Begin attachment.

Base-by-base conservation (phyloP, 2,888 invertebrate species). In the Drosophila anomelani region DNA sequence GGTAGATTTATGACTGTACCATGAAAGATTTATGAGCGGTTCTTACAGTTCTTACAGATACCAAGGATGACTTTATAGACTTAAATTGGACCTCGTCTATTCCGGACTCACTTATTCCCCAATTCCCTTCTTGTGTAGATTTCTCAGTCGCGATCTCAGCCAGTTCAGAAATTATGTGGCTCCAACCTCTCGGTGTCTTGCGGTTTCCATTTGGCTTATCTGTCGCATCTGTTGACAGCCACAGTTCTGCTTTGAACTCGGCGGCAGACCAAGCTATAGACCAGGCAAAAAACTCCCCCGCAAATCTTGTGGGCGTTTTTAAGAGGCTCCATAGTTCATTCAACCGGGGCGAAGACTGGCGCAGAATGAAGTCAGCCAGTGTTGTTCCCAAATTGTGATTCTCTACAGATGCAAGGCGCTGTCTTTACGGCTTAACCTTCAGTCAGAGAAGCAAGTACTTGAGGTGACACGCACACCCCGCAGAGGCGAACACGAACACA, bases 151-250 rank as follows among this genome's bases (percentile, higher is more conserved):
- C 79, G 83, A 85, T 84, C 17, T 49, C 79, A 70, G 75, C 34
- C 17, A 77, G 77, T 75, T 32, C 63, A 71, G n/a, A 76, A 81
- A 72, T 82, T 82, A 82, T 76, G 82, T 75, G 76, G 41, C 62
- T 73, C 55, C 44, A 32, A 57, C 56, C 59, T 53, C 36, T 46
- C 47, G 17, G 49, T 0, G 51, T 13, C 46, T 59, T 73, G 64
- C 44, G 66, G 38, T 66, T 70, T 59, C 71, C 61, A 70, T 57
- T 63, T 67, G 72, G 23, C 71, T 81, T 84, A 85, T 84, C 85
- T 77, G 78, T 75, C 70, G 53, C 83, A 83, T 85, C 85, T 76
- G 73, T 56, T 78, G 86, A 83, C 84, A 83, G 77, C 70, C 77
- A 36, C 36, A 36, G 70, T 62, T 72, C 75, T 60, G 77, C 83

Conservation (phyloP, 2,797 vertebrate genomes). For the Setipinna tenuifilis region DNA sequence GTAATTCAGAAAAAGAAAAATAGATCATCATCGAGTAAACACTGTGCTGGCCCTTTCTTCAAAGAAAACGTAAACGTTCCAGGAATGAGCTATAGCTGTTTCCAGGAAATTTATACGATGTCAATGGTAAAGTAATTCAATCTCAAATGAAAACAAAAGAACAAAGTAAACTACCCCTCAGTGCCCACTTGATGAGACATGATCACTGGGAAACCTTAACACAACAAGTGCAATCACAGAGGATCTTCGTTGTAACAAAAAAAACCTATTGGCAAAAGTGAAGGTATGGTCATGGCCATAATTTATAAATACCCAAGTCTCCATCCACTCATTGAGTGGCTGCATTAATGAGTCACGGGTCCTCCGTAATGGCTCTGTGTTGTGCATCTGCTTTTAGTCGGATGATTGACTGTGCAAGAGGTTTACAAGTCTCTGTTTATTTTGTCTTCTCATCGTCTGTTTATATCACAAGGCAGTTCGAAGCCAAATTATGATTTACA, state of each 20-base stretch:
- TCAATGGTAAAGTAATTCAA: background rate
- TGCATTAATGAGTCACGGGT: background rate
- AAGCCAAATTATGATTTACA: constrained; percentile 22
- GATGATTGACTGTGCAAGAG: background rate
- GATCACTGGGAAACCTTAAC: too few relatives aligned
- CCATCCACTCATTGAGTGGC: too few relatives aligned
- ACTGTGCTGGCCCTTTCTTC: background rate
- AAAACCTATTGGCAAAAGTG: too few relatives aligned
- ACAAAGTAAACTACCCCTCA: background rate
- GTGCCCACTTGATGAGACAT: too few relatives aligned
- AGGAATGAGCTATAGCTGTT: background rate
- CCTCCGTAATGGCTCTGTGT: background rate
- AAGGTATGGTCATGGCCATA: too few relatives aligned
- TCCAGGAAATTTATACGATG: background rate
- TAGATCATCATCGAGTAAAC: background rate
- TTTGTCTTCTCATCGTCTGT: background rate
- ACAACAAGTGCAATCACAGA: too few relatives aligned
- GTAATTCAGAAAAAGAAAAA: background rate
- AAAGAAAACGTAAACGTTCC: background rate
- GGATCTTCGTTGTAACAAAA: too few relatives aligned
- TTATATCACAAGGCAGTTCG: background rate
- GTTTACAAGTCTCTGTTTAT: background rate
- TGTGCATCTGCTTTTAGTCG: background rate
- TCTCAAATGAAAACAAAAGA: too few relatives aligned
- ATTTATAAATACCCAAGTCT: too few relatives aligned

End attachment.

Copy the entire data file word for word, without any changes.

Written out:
Base-by-base conservation (phyloP, 2,888 invertebrate species). In the Drosophila anomelani region DNA sequence GGTAGATTTATGACTGTACCATGAAAGATTTATGAGCGGTTCTTACAGTTCTTACAGATACCAAGGATGACTTTATAGACTTAAATTGGACCTCGTCTATTCCGGACTCACTTATTCCCCAATTCCCTTCTTGTGTAGATTTCTCAGTCGCGATCTCAGCCAGTTCAGAAATTATGTGGCTCCAACCTCTCGGTGTCTTGCGGTTTCCATTTGGCTTATCTGTCGCATCTGTTGACAGCCACAGTTCTGCTTTGAACTCGGCGGCAGACCAAGCTATAGACCAGGCAAAAAACTCCCCCGCAAATCTTGTGGGCGTTTTTAAGAGGCTCCATAGTTCATTCAACCGGGGCGAAGACTGGCGCAGAATGAAGTCAGCCAGTGTTGTTCCCAAATTGTGATTCTCTACAGATGCAAGGCGCTGTCTTTACGGCTTAACCTTCAGTCAGAGAAGCAAGTACTTGAGGTGACACGCACACCCCGCAGAGGCGAACACGAACACA, bases 151-250 rank as follows among this genome's bases (percentile, higher is more conserved):
- C 79, G 83, A 85, T 84, C 17, T 49, C 79, A 70, G 75, C 34
- C 17, A 77, G 77, T 75, T 32, C 63, A 71, G n/a, A 76, A 81
- A 72, T 82, T 82, A 82, T 76, G 82, T 75, G 76, G 41, C 62
- T 73, C 55, C 44, A 32, A 57, C 56, C 59, T 53, C 36, T 46
- C 47, G 17, G 49, T 0, G 51, T 13, C 46, T 59, T 73, G 64
- C 44, G 66, G 38, T 66, T 70, T 59, C 71, C 61, A 70, T 57
- T 63, T 67, G 72, G 23, C 71, T 81, T 84, A 85, T 84, C 85
- T 77, G 78, T 75, C 70, G 53, C 83, A 83, T 85, C 85, T 76
- G 73, T 56, T 78, G 86, A 83, C 84, A 83, G 77, C 70, C 77
- A 36, C 36, A 36, G 70, T 62, T 72, C 75, T 60, G 77, C 83

Conservation (phyloP, 2,797 vertebrate genomes). For the Setipinna tenuifilis region DNA sequence GTAATTCAGAAAAAGAAAAATAGATCATCATCGAGTAAACACTGTGCTGGCCCTTTCTTCAAAGAAAACGTAAACGTTCCAGGAATGAGCTATAGCTGTTTCCAGGAAATTTATACGATGTCAATGGTAAAGTAATTCAATCTCAAATGAAAACAAAAGAACAAAGTAAACTACCCCTCAGTGCCCACTTGATGAGACATGATCACTGGGAAACCTTAACACAACAAGTGCAATCACAGAGGATCTTCGTTGTAACAAAAAAAACCTATTGGCAAAAGTGAAGGTATGGTCATGGCCATAATTTATAAATACCCAAGTCTCCATCCACTCATTGAGTGGCTGCATTAATGAGTCACGGGTCCTCCGTAATGGCTCTGTGTTGTGCATCTGCTTTTAGTCGGATGATTGACTGTGCAAGAGGTTTACAAGTCTCTGTTTATTTTGTCTTCTCATCGTCTGTTTATATCACAAGGCAGTTCGAAGCCAAATTATGATTTACA, state of each 20-base stretch:
- TCAATGGTAAAGTAATTCAA: background rate
- TGCATTAATGAGTCACGGGT: background rate
- AAGCCAAATTATGATTTACA: constrained; percentile 22
- GATGATTGACTGTGCAAGAG: background rate
- GATCACTGGGAAACCTTAAC: too few relatives aligned
- CCATCCACTCATTGAGTGGC: too few relatives aligned
- ACTGTGCTGGCCCTTTCTTC: background rate
- AAAACCTATTGGCAAAAGTG: too few relatives aligned
- ACAAAGTAAACTACCCCTCA: background rate
- GTGCCCACTTGATGAGACAT: too few relatives aligned
- AGGAATGAGCTATAGCTGTT: background rate
- CCTCCGTAATGGCTCTGTGT: background rate
- AAGGTATGGTCATGGCCATA: too few relatives aligned
- TCCAGGAAATTTATACGATG: background rate
- TAGATCATCATCGAGTAAAC: background rate
- TTTGTCTTCTCATCGTCTGT: background rate
- ACAACAAGTGCAATCACAGA: too few relatives aligned
- GTAATTCAGAAAAAGAAAAA: background rate
- AAAGAAAACGTAAACGTTCC: background rate
- GGATCTTCGTTGTAACAAAA: too few relatives aligned
- TTATATCACAAGGCAGTTCG: background rate
- GTTTACAAGTCTCTGTTTAT: background rate
- TGTGCATCTGCTTTTAGTCG: background rate
- TCTCAAATGAAAACAAAAGA: too few relatives aligned
- ATTTATAAATACCCAAGTCT: too few relatives aligned